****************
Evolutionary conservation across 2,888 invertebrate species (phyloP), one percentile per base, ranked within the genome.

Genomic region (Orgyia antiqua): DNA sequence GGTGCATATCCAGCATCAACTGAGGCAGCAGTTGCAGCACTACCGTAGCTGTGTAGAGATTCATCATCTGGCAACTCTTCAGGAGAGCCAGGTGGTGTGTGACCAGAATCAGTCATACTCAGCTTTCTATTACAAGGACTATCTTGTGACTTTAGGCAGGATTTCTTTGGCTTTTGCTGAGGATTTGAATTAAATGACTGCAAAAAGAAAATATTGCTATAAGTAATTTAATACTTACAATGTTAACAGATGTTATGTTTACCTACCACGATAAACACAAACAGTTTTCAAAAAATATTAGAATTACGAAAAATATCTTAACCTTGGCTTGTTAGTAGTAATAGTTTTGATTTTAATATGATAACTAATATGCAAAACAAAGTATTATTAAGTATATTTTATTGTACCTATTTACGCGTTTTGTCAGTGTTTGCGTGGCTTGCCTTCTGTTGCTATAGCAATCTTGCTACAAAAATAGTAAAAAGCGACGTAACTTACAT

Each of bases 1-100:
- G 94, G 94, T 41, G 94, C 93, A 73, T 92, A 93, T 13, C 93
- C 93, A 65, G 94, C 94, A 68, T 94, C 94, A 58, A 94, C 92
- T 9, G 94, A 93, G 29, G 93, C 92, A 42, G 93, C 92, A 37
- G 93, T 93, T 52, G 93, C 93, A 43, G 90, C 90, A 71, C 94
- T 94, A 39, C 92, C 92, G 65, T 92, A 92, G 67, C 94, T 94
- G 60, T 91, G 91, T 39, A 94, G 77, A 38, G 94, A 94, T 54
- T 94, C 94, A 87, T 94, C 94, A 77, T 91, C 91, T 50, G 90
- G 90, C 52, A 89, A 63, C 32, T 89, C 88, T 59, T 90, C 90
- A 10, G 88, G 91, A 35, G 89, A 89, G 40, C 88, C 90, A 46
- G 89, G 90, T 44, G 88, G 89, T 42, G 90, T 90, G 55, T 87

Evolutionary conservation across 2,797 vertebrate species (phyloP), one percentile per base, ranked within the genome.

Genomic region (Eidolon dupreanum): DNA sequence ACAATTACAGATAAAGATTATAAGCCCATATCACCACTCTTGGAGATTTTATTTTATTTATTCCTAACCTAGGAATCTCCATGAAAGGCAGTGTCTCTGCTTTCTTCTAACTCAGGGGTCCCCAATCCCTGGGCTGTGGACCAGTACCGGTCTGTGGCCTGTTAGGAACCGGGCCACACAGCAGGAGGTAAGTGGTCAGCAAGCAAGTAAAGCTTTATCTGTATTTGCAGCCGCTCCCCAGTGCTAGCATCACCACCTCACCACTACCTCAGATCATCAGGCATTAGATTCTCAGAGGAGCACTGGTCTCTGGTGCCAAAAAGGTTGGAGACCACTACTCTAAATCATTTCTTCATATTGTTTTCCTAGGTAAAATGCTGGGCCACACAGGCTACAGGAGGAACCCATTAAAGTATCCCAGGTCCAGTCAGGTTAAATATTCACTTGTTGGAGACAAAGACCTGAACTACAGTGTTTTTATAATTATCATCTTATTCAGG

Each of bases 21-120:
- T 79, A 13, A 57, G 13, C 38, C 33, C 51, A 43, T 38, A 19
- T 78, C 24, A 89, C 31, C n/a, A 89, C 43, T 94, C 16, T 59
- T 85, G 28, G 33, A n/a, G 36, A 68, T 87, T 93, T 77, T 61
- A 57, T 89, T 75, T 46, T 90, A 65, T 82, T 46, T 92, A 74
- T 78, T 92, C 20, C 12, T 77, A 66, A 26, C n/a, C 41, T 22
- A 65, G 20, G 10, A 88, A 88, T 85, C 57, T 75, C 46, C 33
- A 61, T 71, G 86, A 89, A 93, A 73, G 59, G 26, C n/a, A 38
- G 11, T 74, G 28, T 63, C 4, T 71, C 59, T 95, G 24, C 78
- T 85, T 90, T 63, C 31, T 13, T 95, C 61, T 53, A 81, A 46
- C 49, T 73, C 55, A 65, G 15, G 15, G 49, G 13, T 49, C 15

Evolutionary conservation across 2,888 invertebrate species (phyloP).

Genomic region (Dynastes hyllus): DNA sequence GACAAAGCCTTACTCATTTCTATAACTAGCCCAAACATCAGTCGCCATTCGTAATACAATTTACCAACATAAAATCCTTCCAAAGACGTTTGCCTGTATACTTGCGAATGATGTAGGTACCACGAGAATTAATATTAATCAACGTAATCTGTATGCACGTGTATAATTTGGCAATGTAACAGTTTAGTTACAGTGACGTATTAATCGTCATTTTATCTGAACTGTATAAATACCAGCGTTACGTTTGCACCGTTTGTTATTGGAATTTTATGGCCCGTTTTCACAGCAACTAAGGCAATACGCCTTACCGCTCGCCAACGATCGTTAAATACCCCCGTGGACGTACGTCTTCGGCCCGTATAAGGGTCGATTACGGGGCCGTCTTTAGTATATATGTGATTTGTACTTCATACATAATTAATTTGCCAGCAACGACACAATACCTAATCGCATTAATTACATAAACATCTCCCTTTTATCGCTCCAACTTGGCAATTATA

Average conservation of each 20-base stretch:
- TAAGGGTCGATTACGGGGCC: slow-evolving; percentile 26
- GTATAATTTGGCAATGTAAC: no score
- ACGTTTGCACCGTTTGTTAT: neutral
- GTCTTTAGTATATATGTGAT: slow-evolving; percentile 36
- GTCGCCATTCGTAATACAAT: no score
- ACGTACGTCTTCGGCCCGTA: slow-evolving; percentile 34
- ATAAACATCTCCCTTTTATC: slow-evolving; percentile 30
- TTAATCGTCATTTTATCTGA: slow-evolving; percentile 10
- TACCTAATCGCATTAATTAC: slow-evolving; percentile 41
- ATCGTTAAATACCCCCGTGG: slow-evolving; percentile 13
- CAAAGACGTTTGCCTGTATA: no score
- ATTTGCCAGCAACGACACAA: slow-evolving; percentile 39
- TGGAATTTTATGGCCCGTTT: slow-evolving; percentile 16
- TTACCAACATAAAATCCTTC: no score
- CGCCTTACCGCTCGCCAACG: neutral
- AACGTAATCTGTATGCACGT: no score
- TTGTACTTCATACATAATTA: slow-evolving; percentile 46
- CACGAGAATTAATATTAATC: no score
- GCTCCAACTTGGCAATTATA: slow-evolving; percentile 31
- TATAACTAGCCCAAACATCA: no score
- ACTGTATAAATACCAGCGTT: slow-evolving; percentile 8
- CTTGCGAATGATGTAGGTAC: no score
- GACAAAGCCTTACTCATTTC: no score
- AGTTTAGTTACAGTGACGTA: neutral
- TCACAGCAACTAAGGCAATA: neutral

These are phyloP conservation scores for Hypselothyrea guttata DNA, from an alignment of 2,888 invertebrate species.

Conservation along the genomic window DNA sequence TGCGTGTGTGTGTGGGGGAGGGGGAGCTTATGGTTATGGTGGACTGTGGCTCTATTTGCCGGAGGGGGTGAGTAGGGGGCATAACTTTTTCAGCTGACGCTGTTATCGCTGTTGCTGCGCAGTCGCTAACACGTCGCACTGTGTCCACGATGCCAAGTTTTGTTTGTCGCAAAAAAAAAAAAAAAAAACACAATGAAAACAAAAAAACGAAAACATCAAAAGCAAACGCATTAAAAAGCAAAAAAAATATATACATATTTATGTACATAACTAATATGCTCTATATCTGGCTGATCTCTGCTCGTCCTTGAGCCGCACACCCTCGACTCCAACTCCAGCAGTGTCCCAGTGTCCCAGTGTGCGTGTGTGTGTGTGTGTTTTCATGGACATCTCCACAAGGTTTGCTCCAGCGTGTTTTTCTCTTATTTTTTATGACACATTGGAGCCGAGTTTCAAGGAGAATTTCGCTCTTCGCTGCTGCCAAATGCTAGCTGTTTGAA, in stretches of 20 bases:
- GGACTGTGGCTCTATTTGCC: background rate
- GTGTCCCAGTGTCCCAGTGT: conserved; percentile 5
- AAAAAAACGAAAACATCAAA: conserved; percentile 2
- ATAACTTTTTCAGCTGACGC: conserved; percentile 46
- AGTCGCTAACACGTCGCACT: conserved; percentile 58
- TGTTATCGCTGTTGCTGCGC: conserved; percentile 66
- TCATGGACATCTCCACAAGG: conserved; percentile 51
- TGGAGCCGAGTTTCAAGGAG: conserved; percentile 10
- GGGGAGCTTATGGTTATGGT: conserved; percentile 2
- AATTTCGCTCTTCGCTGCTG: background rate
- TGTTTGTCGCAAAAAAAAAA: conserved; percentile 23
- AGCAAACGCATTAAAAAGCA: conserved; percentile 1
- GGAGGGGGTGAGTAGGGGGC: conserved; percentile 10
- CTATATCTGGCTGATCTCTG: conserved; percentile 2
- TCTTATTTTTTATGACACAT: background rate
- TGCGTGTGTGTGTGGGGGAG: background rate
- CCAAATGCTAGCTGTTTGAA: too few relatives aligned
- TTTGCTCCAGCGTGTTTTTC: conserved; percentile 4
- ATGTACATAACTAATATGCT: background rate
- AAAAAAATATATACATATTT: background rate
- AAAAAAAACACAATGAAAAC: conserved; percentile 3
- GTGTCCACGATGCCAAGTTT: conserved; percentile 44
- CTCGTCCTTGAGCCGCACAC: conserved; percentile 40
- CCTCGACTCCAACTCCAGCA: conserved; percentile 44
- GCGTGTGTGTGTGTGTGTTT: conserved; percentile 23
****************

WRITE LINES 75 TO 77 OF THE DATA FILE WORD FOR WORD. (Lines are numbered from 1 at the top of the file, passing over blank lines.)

- ATGTACATAACTAATATGCT: background rate
- AAAAAAATATATACATATTT: background rate
- AAAAAAAACACAATGAAAAC: conserved; percentile 3